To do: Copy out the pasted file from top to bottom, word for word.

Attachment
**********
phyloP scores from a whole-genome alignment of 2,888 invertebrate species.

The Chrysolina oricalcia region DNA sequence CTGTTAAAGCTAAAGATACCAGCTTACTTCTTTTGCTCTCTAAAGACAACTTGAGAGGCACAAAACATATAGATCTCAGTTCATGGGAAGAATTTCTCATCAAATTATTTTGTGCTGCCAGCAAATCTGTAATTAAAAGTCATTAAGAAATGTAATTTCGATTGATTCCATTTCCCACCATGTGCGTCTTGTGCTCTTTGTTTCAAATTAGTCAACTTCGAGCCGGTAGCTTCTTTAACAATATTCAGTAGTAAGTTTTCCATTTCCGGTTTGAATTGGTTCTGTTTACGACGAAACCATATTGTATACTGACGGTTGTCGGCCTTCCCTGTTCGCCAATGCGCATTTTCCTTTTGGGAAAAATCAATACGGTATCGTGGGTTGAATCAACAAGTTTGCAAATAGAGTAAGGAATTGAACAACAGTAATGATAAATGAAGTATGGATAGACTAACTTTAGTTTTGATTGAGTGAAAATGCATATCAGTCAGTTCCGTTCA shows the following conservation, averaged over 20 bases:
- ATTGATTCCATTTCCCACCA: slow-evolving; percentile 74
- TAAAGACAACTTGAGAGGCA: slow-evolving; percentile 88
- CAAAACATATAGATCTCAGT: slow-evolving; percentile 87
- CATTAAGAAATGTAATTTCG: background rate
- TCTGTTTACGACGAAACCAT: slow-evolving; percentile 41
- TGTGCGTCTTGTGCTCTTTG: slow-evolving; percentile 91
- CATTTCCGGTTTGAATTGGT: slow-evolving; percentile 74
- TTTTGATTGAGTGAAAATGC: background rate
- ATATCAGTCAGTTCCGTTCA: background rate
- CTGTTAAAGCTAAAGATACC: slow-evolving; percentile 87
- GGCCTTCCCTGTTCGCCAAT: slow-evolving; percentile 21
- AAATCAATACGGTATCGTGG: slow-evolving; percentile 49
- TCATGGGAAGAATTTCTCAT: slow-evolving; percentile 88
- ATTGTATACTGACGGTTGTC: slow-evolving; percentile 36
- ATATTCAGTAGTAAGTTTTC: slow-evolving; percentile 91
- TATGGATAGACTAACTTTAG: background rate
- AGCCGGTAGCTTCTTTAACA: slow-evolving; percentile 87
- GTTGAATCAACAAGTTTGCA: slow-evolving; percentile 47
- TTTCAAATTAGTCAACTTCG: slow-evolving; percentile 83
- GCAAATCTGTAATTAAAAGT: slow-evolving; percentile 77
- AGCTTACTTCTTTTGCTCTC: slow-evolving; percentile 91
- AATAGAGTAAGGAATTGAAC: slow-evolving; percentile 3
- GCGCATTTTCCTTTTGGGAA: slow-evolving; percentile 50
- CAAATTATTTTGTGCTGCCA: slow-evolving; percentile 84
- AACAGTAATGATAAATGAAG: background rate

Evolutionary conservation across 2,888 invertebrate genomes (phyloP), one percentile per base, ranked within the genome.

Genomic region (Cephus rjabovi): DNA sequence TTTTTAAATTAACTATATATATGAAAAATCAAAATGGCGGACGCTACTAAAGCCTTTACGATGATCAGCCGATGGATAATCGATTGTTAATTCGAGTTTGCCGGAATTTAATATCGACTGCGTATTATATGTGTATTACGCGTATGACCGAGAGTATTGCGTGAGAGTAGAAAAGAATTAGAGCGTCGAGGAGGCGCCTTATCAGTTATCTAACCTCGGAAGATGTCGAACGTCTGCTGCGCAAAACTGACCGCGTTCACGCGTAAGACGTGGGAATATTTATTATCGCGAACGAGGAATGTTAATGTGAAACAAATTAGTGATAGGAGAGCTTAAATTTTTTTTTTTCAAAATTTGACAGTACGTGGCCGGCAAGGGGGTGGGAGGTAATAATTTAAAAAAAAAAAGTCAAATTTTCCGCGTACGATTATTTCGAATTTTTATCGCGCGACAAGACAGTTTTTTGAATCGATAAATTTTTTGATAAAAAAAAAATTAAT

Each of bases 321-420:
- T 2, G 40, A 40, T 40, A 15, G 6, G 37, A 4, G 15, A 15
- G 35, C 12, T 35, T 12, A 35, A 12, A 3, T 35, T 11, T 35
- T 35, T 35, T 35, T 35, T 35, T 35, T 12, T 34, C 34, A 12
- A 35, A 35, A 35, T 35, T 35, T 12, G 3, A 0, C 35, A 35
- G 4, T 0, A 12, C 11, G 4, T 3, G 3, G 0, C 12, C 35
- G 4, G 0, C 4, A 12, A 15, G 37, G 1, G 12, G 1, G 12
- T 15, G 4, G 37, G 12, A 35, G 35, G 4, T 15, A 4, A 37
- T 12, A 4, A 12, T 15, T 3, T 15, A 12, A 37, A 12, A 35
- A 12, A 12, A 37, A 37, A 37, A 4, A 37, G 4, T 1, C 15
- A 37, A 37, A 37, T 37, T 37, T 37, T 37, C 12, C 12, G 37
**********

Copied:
phyloP scores from a whole-genome alignment of 2,888 invertebrate species.

The Chrysolina oricalcia region DNA sequence CTGTTAAAGCTAAAGATACCAGCTTACTTCTTTTGCTCTCTAAAGACAACTTGAGAGGCACAAAACATATAGATCTCAGTTCATGGGAAGAATTTCTCATCAAATTATTTTGTGCTGCCAGCAAATCTGTAATTAAAAGTCATTAAGAAATGTAATTTCGATTGATTCCATTTCCCACCATGTGCGTCTTGTGCTCTTTGTTTCAAATTAGTCAACTTCGAGCCGGTAGCTTCTTTAACAATATTCAGTAGTAAGTTTTCCATTTCCGGTTTGAATTGGTTCTGTTTACGACGAAACCATATTGTATACTGACGGTTGTCGGCCTTCCCTGTTCGCCAATGCGCATTTTCCTTTTGGGAAAAATCAATACGGTATCGTGGGTTGAATCAACAAGTTTGCAAATAGAGTAAGGAATTGAACAACAGTAATGATAAATGAAGTATGGATAGACTAACTTTAGTTTTGATTGAGTGAAAATGCATATCAGTCAGTTCCGTTCA shows the following conservation, averaged over 20 bases:
- ATTGATTCCATTTCCCACCA: slow-evolving; percentile 74
- TAAAGACAACTTGAGAGGCA: slow-evolving; percentile 88
- CAAAACATATAGATCTCAGT: slow-evolving; percentile 87
- CATTAAGAAATGTAATTTCG: background rate
- TCTGTTTACGACGAAACCAT: slow-evolving; percentile 41
- TGTGCGTCTTGTGCTCTTTG: slow-evolving; percentile 91
- CATTTCCGGTTTGAATTGGT: slow-evolving; percentile 74
- TTTTGATTGAGTGAAAATGC: background rate
- ATATCAGTCAGTTCCGTTCA: background rate
- CTGTTAAAGCTAAAGATACC: slow-evolving; percentile 87
- GGCCTTCCCTGTTCGCCAAT: slow-evolving; percentile 21
- AAATCAATACGGTATCGTGG: slow-evolving; percentile 49
- TCATGGGAAGAATTTCTCAT: slow-evolving; percentile 88
- ATTGTATACTGACGGTTGTC: slow-evolving; percentile 36
- ATATTCAGTAGTAAGTTTTC: slow-evolving; percentile 91
- TATGGATAGACTAACTTTAG: background rate
- AGCCGGTAGCTTCTTTAACA: slow-evolving; percentile 87
- GTTGAATCAACAAGTTTGCA: slow-evolving; percentile 47
- TTTCAAATTAGTCAACTTCG: slow-evolving; percentile 83
- GCAAATCTGTAATTAAAAGT: slow-evolving; percentile 77
- AGCTTACTTCTTTTGCTCTC: slow-evolving; percentile 91
- AATAGAGTAAGGAATTGAAC: slow-evolving; percentile 3
- GCGCATTTTCCTTTTGGGAA: slow-evolving; percentile 50
- CAAATTATTTTGTGCTGCCA: slow-evolving; percentile 84
- AACAGTAATGATAAATGAAG: background rate

Evolutionary conservation across 2,888 invertebrate genomes (phyloP), one percentile per base, ranked within the genome.

Genomic region (Cephus rjabovi): DNA sequence TTTTTAAATTAACTATATATATGAAAAATCAAAATGGCGGACGCTACTAAAGCCTTTACGATGATCAGCCGATGGATAATCGATTGTTAATTCGAGTTTGCCGGAATTTAATATCGACTGCGTATTATATGTGTATTACGCGTATGACCGAGAGTATTGCGTGAGAGTAGAAAAGAATTAGAGCGTCGAGGAGGCGCCTTATCAGTTATCTAACCTCGGAAGATGTCGAACGTCTGCTGCGCAAAACTGACCGCGTTCACGCGTAAGACGTGGGAATATTTATTATCGCGAACGAGGAATGTTAATGTGAAACAAATTAGTGATAGGAGAGCTTAAATTTTTTTTTTTCAAAATTTGACAGTACGTGGCCGGCAAGGGGGTGGGAGGTAATAATTTAAAAAAAAAAAGTCAAATTTTCCGCGTACGATTATTTCGAATTTTTATCGCGCGACAAGACAGTTTTTTGAATCGATAAATTTTTTGATAAAAAAAAAATTAAT

Each of bases 321-420:
- T 2, G 40, A 40, T 40, A 15, G 6, G 37, A 4, G 15, A 15
- G 35, C 12, T 35, T 12, A 35, A 12, A 3, T 35, T 11, T 35
- T 35, T 35, T 35, T 35, T 35, T 35, T 12, T 34, C 34, A 12
- A 35, A 35, A 35, T 35, T 35, T 12, G 3, A 0, C 35, A 35
- G 4, T 0, A 12, C 11, G 4, T 3, G 3, G 0, C 12, C 35
- G 4, G 0, C 4, A 12, A 15, G 37, G 1, G 12, G 1, G 12
- T 15, G 4, G 37, G 12, A 35, G 35, G 4, T 15, A 4, A 37
- T 12, A 4, A 12, T 15, T 3, T 15, A 12, A 37, A 12, A 35
- A 12, A 12, A 37, A 37, A 37, A 4, A 37, G 4, T 1, C 15
- A 37, A 37, A 37, T 37, T 37, T 37, T 37, C 12, C 12, G 37